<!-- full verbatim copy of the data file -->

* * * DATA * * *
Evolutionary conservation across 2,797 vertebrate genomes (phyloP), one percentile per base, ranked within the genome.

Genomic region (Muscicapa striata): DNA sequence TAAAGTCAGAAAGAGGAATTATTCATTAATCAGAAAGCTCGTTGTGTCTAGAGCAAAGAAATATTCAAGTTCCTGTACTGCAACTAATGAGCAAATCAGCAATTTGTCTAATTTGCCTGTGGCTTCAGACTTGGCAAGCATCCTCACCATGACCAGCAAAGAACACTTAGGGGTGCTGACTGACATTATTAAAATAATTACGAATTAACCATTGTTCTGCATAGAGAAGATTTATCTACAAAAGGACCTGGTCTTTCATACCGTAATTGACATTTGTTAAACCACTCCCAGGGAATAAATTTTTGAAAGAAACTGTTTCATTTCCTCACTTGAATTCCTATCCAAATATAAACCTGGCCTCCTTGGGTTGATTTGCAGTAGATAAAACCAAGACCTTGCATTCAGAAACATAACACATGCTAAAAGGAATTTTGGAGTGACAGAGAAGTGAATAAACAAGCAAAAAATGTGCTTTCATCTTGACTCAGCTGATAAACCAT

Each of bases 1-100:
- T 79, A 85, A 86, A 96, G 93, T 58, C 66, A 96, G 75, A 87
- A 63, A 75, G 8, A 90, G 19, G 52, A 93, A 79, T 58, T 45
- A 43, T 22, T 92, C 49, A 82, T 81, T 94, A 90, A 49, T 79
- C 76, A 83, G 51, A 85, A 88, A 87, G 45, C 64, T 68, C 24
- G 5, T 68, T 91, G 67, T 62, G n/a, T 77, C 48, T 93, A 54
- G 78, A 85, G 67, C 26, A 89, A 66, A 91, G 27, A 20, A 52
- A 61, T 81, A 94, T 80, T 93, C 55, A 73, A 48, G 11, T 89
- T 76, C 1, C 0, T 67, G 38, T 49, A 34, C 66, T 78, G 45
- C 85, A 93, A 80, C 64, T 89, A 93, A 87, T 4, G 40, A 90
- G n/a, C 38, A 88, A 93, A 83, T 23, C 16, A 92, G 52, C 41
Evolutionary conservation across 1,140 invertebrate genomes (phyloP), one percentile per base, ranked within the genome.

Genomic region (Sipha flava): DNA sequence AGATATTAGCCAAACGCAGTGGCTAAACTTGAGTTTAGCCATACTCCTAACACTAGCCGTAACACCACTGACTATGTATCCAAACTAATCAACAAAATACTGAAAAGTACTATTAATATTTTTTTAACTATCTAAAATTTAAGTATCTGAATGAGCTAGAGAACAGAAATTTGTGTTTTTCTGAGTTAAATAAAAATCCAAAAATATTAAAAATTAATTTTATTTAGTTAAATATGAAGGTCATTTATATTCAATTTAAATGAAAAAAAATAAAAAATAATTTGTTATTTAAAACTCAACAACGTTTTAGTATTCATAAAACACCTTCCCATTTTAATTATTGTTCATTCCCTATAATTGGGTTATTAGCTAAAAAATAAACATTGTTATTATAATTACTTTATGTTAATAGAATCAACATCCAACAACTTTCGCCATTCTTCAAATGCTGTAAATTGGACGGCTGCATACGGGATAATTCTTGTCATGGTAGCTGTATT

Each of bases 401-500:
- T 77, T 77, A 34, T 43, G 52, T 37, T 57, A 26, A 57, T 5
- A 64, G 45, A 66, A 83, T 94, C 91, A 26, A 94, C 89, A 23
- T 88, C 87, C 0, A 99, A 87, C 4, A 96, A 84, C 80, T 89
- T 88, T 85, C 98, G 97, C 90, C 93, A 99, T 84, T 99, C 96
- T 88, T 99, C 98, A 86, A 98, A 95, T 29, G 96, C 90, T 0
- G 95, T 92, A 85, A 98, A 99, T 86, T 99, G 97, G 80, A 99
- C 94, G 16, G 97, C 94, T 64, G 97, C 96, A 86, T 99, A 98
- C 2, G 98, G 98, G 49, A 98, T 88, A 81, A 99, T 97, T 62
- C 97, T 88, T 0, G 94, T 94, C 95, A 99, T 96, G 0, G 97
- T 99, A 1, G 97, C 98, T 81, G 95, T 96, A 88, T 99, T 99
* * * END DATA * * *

Evolutionary conservation across 2,797 vertebrate genomes (phyloP), one percentile per base, ranked within the genome.

Genomic region (Muscicapa striata): DNA sequence TAAAGTCAGAAAGAGGAATTATTCATTAATCAGAAAGCTCGTTGTGTCTAGAGCAAAGAAATATTCAAGTTCCTGTACTGCAACTAATGAGCAAATCAGCAATTTGTCTAATTTGCCTGTGGCTTCAGACTTGGCAAGCATCCTCACCATGACCAGCAAAGAACACTTAGGGGTGCTGACTGACATTATTAAAATAATTACGAATTAACCATTGTTCTGCATAGAGAAGATTTATCTACAAAAGGACCTGGTCTTTCATACCGTAATTGACATTTGTTAAACCACTCCCAGGGAATAAATTTTTGAAAGAAACTGTTTCATTTCCTCACTTGAATTCCTATCCAAATATAAACCTGGCCTCCTTGGGTTGATTTGCAGTAGATAAAACCAAGACCTTGCATTCAGAAACATAACACATGCTAAAAGGAATTTTGGAGTGACAGAGAAGTGAATAAACAAGCAAAAAATGTGCTTTCATCTTGACTCAGCTGATAAACCAT

Each of bases 1-100:
- T 79, A 85, A 86, A 96, G 93, T 58, C 66, A 96, G 75, A 87
- A 63, A 75, G 8, A 90, G 19, G 52, A 93, A 79, T 58, T 45
- A 43, T 22, T 92, C 49, A 82, T 81, T 94, A 90, A 49, T 79
- C 76, A 83, G 51, A 85, A 88, A 87, G 45, C 64, T 68, C 24
- G 5, T 68, T 91, G 67, T 62, G n/a, T 77, C 48, T 93, A 54
- G 78, A 85, G 67, C 26, A 89, A 66, A 91, G 27, A 20, A 52
- A 61, T 81, A 94, T 80, T 93, C 55, A 73, A 48, G 11, T 89
- T 76, C 1, C 0, T 67, G 38, T 49, A 34, C 66, T 78, G 45
- C 85, A 93, A 80, C 64, T 89, A 93, A 87, T 4, G 40, A 90
- G n/a, C 38, A 88, A 93, A 83, T 23, C 16, A 92, G 52, C 41
Evolutionary conservation across 1,140 invertebrate genomes (phyloP), one percentile per base, ranked within the genome.

Genomic region (Sipha flava): DNA sequence AGATATTAGCCAAACGCAGTGGCTAAACTTGAGTTTAGCCATACTCCTAACACTAGCCGTAACACCACTGACTATGTATCCAAACTAATCAACAAAATACTGAAAAGTACTATTAATATTTTTTTAACTATCTAAAATTTAAGTATCTGAATGAGCTAGAGAACAGAAATTTGTGTTTTTCTGAGTTAAATAAAAATCCAAAAATATTAAAAATTAATTTTATTTAGTTAAATATGAAGGTCATTTATATTCAATTTAAATGAAAAAAAATAAAAAATAATTTGTTATTTAAAACTCAACAACGTTTTAGTATTCATAAAACACCTTCCCATTTTAATTATTGTTCATTCCCTATAATTGGGTTATTAGCTAAAAAATAAACATTGTTATTATAATTACTTTATGTTAATAGAATCAACATCCAACAACTTTCGCCATTCTTCAAATGCTGTAAATTGGACGGCTGCATACGGGATAATTCTTGTCATGGTAGCTGTATT

Each of bases 401-500:
- T 77, T 77, A 34, T 43, G 52, T 37, T 57, A 26, A 57, T 5
- A 64, G 45, A 66, A 83, T 94, C 91, A 26, A 94, C 89, A 23
- T 88, C 87, C 0, A 99, A 87, C 4, A 96, A 84, C 80, T 89
- T 88, T 85, C 98, G 97, C 90, C 93, A 99, T 84, T 99, C 96
- T 88, T 99, C 98, A 86, A 98, A 95, T 29, G 96, C 90, T 0
- G 95, T 92, A 85, A 98, A 99, T 86, T 99, G 97, G 80, A 99
- C 94, G 16, G 97, C 94, T 64, G 97, C 96, A 86, T 99, A 98
- C 2, G 98, G 98, G 49, A 98, T 88, A 81, A 99, T 97, T 62
- C 97, T 88, T 0, G 94, T 94, C 95, A 99, T 96, G 0, G 97
- T 99, A 1, G 97, C 98, T 81, G 95, T 96, A 88, T 99, T 99